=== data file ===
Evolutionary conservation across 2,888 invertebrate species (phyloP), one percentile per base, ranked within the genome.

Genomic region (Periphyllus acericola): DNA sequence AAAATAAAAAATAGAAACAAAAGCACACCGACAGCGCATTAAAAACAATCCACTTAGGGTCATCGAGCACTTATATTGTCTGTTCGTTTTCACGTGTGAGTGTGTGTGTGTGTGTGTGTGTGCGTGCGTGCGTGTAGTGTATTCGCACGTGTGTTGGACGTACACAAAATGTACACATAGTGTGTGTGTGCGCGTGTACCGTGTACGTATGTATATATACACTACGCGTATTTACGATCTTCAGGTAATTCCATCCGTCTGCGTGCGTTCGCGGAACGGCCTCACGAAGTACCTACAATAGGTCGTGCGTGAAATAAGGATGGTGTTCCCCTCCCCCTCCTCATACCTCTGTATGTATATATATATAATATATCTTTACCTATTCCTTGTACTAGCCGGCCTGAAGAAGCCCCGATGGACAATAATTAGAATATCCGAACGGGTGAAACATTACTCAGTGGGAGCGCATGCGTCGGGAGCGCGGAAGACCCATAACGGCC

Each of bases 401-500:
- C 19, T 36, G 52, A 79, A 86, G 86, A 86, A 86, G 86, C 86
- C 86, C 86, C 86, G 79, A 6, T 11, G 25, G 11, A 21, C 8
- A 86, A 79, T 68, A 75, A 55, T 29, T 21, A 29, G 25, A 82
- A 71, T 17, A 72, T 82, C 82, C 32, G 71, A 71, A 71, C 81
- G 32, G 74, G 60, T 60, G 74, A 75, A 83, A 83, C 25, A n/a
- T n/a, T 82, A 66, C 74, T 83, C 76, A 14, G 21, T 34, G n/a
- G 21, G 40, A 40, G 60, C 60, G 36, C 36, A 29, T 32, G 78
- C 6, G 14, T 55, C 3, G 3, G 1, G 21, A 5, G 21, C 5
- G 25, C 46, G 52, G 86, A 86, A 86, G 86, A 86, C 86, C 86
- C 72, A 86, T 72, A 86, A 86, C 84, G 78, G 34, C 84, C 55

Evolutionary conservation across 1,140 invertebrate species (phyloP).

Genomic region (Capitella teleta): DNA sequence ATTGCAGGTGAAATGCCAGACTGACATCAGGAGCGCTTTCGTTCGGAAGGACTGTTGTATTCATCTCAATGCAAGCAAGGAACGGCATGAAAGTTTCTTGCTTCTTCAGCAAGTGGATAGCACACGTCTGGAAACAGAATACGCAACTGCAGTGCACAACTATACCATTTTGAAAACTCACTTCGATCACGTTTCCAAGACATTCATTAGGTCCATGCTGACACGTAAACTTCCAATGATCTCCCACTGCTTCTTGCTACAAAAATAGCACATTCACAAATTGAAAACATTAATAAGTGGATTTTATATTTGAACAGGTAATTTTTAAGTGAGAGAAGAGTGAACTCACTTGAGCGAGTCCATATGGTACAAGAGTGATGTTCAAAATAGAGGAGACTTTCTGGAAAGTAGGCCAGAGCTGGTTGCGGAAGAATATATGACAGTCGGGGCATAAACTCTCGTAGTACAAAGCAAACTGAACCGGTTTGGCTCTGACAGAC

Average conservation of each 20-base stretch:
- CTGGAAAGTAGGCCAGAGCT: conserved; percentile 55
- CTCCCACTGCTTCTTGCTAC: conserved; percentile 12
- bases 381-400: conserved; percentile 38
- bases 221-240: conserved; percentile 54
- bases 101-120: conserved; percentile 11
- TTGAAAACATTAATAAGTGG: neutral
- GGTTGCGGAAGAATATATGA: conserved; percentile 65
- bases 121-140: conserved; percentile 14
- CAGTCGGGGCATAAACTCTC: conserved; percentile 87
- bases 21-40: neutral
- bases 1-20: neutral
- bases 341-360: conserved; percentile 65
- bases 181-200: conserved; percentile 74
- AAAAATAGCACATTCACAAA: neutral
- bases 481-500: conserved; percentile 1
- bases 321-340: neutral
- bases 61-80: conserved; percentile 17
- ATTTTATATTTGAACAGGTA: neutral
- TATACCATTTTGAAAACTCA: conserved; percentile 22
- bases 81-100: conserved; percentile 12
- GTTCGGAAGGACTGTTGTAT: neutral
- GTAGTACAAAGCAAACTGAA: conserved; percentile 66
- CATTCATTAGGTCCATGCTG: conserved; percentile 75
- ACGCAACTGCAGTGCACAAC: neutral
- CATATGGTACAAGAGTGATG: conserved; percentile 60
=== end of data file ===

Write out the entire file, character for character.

Evolutionary conservation across 2,888 invertebrate species (phyloP), one percentile per base, ranked within the genome.

Genomic region (Periphyllus acericola): DNA sequence AAAATAAAAAATAGAAACAAAAGCACACCGACAGCGCATTAAAAACAATCCACTTAGGGTCATCGAGCACTTATATTGTCTGTTCGTTTTCACGTGTGAGTGTGTGTGTGTGTGTGTGTGTGCGTGCGTGCGTGTAGTGTATTCGCACGTGTGTTGGACGTACACAAAATGTACACATAGTGTGTGTGTGCGCGTGTACCGTGTACGTATGTATATATACACTACGCGTATTTACGATCTTCAGGTAATTCCATCCGTCTGCGTGCGTTCGCGGAACGGCCTCACGAAGTACCTACAATAGGTCGTGCGTGAAATAAGGATGGTGTTCCCCTCCCCCTCCTCATACCTCTGTATGTATATATATATAATATATCTTTACCTATTCCTTGTACTAGCCGGCCTGAAGAAGCCCCGATGGACAATAATTAGAATATCCGAACGGGTGAAACATTACTCAGTGGGAGCGCATGCGTCGGGAGCGCGGAAGACCCATAACGGCC

Each of bases 401-500:
- C 19, T 36, G 52, A 79, A 86, G 86, A 86, A 86, G 86, C 86
- C 86, C 86, C 86, G 79, A 6, T 11, G 25, G 11, A 21, C 8
- A 86, A 79, T 68, A 75, A 55, T 29, T 21, A 29, G 25, A 82
- A 71, T 17, A 72, T 82, C 82, C 32, G 71, A 71, A 71, C 81
- G 32, G 74, G 60, T 60, G 74, A 75, A 83, A 83, C 25, A n/a
- T n/a, T 82, A 66, C 74, T 83, C 76, A 14, G 21, T 34, G n/a
- G 21, G 40, A 40, G 60, C 60, G 36, C 36, A 29, T 32, G 78
- C 6, G 14, T 55, C 3, G 3, G 1, G 21, A 5, G 21, C 5
- G 25, C 46, G 52, G 86, A 86, A 86, G 86, A 86, C 86, C 86
- C 72, A 86, T 72, A 86, A 86, C 84, G 78, G 34, C 84, C 55

Evolutionary conservation across 1,140 invertebrate species (phyloP).

Genomic region (Capitella teleta): DNA sequence ATTGCAGGTGAAATGCCAGACTGACATCAGGAGCGCTTTCGTTCGGAAGGACTGTTGTATTCATCTCAATGCAAGCAAGGAACGGCATGAAAGTTTCTTGCTTCTTCAGCAAGTGGATAGCACACGTCTGGAAACAGAATACGCAACTGCAGTGCACAACTATACCATTTTGAAAACTCACTTCGATCACGTTTCCAAGACATTCATTAGGTCCATGCTGACACGTAAACTTCCAATGATCTCCCACTGCTTCTTGCTACAAAAATAGCACATTCACAAATTGAAAACATTAATAAGTGGATTTTATATTTGAACAGGTAATTTTTAAGTGAGAGAAGAGTGAACTCACTTGAGCGAGTCCATATGGTACAAGAGTGATGTTCAAAATAGAGGAGACTTTCTGGAAAGTAGGCCAGAGCTGGTTGCGGAAGAATATATGACAGTCGGGGCATAAACTCTCGTAGTACAAAGCAAACTGAACCGGTTTGGCTCTGACAGAC

Average conservation of each 20-base stretch:
- CTGGAAAGTAGGCCAGAGCT: conserved; percentile 55
- CTCCCACTGCTTCTTGCTAC: conserved; percentile 12
- bases 381-400: conserved; percentile 38
- bases 221-240: conserved; percentile 54
- bases 101-120: conserved; percentile 11
- TTGAAAACATTAATAAGTGG: neutral
- GGTTGCGGAAGAATATATGA: conserved; percentile 65
- bases 121-140: conserved; percentile 14
- CAGTCGGGGCATAAACTCTC: conserved; percentile 87
- bases 21-40: neutral
- bases 1-20: neutral
- bases 341-360: conserved; percentile 65
- bases 181-200: conserved; percentile 74
- AAAAATAGCACATTCACAAA: neutral
- bases 481-500: conserved; percentile 1
- bases 321-340: neutral
- bases 61-80: conserved; percentile 17
- ATTTTATATTTGAACAGGTA: neutral
- TATACCATTTTGAAAACTCA: conserved; percentile 22
- bases 81-100: conserved; percentile 12
- GTTCGGAAGGACTGTTGTAT: neutral
- GTAGTACAAAGCAAACTGAA: conserved; percentile 66
- CATTCATTAGGTCCATGCTG: conserved; percentile 75
- ACGCAACTGCAGTGCACAAC: neutral
- CATATGGTACAAGAGTGATG: conserved; percentile 60